An example: for integer_5 in range(0, 100 - integer_1 - integer_2 - integer_3 - integer_4, 5). All loops follow this pattern. –  nebffa Sep 26 '12 at 0:11
But what's inside the innermost loop? –  nneonneo Sep 26 '12 at 0:13
a simple "tally += 1". That's all - just to count how many times the entire system ticks over. –  nebffa Sep 26 '12 at 0:15
right, so there's definitely a better way :) –  nneonneo Sep 26 '12 at 0:15
Not only an excellent answer but nneonneo's comments and suggestions helped me learn: recursion, memoization, global variables and dictionaries. Thankyou very much nneonneo, I have posted my code in the original answer (your code was slightly incorrect in that it counted a few too many cases, but without it I would never have been on the correct path nor learned what I needed to know). –  nebffa Sep 26 '12 at 5:41

One way to avoid the indentation error is to put the loops in separate functions, each one nested only one level deep.

Alternatively, you could use recursion to call a function over and over again, each time with a smaller range and higher nesting level.

That being said, your algorithm will have an impossibly long running time no matter how you code it. You need a better algorithm :-)

share|improve this answer
I'm not too sure how long it will actually take to run - I've adjusted the upper bounds on the ranges to reduce a long run time. You may be right, perhaps, and I may need to find another method :- ). However, I don't see how you would use recursion in this case without still having the problem with masive indentation. Can you provide a brief pseudocode example? –  nebffa Sep 26 '12 at 0:17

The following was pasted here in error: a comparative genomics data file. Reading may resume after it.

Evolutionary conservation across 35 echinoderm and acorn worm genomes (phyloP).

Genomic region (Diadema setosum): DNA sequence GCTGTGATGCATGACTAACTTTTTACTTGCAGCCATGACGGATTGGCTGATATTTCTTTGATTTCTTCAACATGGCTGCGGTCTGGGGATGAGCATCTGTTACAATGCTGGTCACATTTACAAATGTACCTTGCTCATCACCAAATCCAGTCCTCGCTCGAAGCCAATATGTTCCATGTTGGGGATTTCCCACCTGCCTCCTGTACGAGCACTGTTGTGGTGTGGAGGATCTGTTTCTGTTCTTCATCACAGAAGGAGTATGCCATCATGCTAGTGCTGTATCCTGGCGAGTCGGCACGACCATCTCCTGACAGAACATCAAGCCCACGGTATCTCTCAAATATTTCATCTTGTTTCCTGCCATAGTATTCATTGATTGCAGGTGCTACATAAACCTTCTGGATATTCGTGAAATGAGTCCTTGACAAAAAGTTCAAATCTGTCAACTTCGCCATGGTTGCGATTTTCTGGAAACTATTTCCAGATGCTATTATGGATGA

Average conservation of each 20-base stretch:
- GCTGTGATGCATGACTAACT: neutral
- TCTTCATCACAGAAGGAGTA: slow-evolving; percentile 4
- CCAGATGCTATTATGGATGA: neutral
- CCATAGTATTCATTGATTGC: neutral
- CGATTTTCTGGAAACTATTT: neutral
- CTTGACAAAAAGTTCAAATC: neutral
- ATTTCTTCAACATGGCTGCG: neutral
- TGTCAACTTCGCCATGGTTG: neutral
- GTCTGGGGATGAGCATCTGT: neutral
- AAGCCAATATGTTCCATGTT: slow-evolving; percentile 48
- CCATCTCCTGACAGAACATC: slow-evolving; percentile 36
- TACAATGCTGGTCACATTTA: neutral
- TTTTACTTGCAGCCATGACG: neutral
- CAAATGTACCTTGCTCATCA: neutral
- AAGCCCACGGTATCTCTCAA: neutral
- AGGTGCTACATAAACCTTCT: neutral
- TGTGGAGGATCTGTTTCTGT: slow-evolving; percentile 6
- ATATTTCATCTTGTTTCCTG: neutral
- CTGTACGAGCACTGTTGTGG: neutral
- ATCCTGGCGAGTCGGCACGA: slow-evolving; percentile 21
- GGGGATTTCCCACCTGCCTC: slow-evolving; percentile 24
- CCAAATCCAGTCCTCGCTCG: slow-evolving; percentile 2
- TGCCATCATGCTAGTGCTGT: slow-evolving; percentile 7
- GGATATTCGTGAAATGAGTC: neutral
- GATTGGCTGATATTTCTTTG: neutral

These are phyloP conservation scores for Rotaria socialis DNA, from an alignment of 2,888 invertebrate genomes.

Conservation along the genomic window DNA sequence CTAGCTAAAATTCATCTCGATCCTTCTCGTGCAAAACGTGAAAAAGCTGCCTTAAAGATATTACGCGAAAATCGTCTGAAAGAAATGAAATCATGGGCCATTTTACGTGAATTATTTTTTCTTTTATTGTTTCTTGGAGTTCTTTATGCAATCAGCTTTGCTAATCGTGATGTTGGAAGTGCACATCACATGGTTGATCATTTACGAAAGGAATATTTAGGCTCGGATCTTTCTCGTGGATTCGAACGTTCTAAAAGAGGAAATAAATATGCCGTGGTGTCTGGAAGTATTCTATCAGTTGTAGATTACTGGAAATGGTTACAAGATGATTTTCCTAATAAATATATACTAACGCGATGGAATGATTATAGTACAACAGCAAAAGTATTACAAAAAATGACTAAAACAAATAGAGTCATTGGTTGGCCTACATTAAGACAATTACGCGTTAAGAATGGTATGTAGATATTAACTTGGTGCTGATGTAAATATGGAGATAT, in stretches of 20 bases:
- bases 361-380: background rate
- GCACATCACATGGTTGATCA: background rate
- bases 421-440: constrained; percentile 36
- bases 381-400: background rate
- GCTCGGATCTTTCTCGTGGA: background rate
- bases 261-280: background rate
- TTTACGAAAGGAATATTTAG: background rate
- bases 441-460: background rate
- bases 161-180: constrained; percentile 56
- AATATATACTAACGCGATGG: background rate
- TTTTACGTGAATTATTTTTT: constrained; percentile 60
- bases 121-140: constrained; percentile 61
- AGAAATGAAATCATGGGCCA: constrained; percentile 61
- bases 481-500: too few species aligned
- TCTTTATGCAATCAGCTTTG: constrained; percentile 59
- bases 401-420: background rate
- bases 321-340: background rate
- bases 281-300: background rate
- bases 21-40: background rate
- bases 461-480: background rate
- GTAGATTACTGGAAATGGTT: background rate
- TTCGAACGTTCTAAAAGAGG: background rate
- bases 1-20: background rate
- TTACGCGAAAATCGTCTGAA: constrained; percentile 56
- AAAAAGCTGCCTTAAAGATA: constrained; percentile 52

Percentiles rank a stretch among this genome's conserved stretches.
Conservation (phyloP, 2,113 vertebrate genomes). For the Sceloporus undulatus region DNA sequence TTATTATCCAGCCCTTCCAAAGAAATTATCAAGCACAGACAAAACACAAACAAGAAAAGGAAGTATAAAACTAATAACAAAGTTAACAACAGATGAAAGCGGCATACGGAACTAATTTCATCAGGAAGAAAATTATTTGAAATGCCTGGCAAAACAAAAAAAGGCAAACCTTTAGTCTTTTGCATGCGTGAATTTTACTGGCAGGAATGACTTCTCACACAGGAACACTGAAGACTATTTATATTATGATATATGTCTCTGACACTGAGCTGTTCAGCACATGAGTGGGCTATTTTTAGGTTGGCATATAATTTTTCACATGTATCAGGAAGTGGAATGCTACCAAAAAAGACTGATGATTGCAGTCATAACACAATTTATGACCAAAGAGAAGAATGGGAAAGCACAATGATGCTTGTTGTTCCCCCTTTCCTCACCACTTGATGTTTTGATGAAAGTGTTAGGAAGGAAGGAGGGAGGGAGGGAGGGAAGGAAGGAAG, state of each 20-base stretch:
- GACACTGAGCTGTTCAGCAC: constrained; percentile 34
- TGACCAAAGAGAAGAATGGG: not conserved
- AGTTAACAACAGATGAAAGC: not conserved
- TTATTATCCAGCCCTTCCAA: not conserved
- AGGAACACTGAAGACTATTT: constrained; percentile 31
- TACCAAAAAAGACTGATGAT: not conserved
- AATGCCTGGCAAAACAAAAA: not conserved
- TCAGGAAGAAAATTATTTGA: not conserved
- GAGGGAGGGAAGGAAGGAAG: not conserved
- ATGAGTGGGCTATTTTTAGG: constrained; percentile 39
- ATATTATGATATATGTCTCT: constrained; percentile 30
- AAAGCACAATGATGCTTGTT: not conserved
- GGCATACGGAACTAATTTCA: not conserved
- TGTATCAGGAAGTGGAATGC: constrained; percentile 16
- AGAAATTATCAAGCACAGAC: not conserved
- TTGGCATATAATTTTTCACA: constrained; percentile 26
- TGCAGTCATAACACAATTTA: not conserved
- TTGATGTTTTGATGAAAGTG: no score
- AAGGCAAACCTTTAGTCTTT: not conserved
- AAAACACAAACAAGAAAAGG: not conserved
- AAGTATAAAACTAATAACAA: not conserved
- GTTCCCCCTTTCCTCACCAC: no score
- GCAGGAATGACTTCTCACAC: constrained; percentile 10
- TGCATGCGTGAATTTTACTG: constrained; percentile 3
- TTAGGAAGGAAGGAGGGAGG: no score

Fun fact: as a recursive, memoized function, it actually doesn't have an impossibly long running time, thanks to (implicit) dynamic programming. –  nneonneo Sep 26 '12 at 0:28

To do this using exactly your algorithm (restricting each next number to one that can possibly fit in the required sum), you really do need recursion - but the true brute force method can be a one-liner:

sum(sum(i) == 100 for i in itertools.product(xrange(100), repeat=100))

Naturally, this will be a fair bit slower than a true refactoring of your algorithm (in fact, as mentioned in the comments, it turns out to be intractable).

share|improve this answer
This would take longer than the age of the universe to run - that's why I can't do the brute force method. –  nebffa Sep 26 '12 at 0:44
@nebffa I don't think "longer than the age of the universe" is quite right; shouldn't take more than, say, a few weeks. –  lvc Sep 26 '12 at 0:46
@lvc: No, 100**100 picoseconds is a lot longer than the current age of the universe -- that's the number of iterations you are doing here. –  nneonneo Sep 26 '12 at 0:55
@nneonneo Ah. Point taken. –  lvc Sep 27 '12 at 0:38

The most effective solution is based on the idea of arithmetic carrying. You have lists of maximum values and steps, and also a list of current values. For each time you want to update those 100 variables, you do this:

inc_index = -1
currentvalue[inc_index] += stepval[inc_index]
# I use >= rather than > here to replicate range()s behaviour that range(0,100) generates numbers from 0 to 99.
while currentvalue[inc_index] >= maxval[inc_index]:
    currentvalue[inc_index] = 0
    inc_index -= 1
    currentvalue[inc_index] += stepval[inc_index]
# now regenerate maxes for all subordinate indices
while inc_index < -1:
    maxval[inc_index + 1] = 100 - sum (currentvalue[:inc_index])
    inc_index += 1

When an IndexError is raised, you've finished looping (run out of 'digits' to carry into.)